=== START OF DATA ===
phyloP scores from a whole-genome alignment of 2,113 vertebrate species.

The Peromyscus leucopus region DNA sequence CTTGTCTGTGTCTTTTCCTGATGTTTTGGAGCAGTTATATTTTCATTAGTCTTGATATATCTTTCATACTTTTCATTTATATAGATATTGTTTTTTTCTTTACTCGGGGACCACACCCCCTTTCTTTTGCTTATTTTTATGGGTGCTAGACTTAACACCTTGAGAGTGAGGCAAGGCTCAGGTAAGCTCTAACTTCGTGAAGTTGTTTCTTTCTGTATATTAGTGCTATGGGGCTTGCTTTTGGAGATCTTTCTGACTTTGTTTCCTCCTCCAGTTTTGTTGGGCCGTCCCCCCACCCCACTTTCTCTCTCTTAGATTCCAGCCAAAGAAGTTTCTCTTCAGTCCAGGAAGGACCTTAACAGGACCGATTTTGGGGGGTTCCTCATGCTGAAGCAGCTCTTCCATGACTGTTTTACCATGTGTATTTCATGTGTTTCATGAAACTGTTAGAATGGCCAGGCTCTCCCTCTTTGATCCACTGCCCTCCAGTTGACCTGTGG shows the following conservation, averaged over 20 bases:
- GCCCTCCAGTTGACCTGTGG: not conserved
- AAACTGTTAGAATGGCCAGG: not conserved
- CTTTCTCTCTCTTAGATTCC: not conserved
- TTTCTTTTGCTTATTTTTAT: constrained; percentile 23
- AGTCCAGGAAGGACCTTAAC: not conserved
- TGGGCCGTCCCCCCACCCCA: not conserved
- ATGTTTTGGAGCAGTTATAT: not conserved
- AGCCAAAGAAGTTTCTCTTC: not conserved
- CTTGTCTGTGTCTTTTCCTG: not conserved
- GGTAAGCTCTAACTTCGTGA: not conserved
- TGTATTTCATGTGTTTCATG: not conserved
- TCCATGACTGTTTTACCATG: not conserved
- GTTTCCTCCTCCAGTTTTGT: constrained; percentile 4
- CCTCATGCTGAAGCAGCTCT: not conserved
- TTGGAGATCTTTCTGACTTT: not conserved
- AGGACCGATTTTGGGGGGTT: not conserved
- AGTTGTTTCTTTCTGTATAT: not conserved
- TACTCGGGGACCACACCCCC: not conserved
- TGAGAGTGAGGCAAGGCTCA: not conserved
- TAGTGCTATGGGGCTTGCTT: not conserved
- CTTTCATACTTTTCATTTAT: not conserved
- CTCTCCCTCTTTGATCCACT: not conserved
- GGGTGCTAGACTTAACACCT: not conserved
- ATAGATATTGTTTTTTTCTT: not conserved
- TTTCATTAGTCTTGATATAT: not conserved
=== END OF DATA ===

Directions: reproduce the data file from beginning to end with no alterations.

phyloP scores from a whole-genome alignment of 2,113 vertebrate species.

The Peromyscus leucopus region DNA sequence CTTGTCTGTGTCTTTTCCTGATGTTTTGGAGCAGTTATATTTTCATTAGTCTTGATATATCTTTCATACTTTTCATTTATATAGATATTGTTTTTTTCTTTACTCGGGGACCACACCCCCTTTCTTTTGCTTATTTTTATGGGTGCTAGACTTAACACCTTGAGAGTGAGGCAAGGCTCAGGTAAGCTCTAACTTCGTGAAGTTGTTTCTTTCTGTATATTAGTGCTATGGGGCTTGCTTTTGGAGATCTTTCTGACTTTGTTTCCTCCTCCAGTTTTGTTGGGCCGTCCCCCCACCCCACTTTCTCTCTCTTAGATTCCAGCCAAAGAAGTTTCTCTTCAGTCCAGGAAGGACCTTAACAGGACCGATTTTGGGGGGTTCCTCATGCTGAAGCAGCTCTTCCATGACTGTTTTACCATGTGTATTTCATGTGTTTCATGAAACTGTTAGAATGGCCAGGCTCTCCCTCTTTGATCCACTGCCCTCCAGTTGACCTGTGG shows the following conservation, averaged over 20 bases:
- GCCCTCCAGTTGACCTGTGG: not conserved
- AAACTGTTAGAATGGCCAGG: not conserved
- CTTTCTCTCTCTTAGATTCC: not conserved
- TTTCTTTTGCTTATTTTTAT: constrained; percentile 23
- AGTCCAGGAAGGACCTTAAC: not conserved
- TGGGCCGTCCCCCCACCCCA: not conserved
- ATGTTTTGGAGCAGTTATAT: not conserved
- AGCCAAAGAAGTTTCTCTTC: not conserved
- CTTGTCTGTGTCTTTTCCTG: not conserved
- GGTAAGCTCTAACTTCGTGA: not conserved
- TGTATTTCATGTGTTTCATG: not conserved
- TCCATGACTGTTTTACCATG: not conserved
- GTTTCCTCCTCCAGTTTTGT: constrained; percentile 4
- CCTCATGCTGAAGCAGCTCT: not conserved
- TTGGAGATCTTTCTGACTTT: not conserved
- AGGACCGATTTTGGGGGGTT: not conserved
- AGTTGTTTCTTTCTGTATAT: not conserved
- TACTCGGGGACCACACCCCC: not conserved
- TGAGAGTGAGGCAAGGCTCA: not conserved
- TAGTGCTATGGGGCTTGCTT: not conserved
- CTTTCATACTTTTCATTTAT: not conserved
- CTCTCCCTCTTTGATCCACT: not conserved
- GGGTGCTAGACTTAACACCT: not conserved
- ATAGATATTGTTTTTTTCTT: not conserved
- TTTCATTAGTCTTGATATAT: not conserved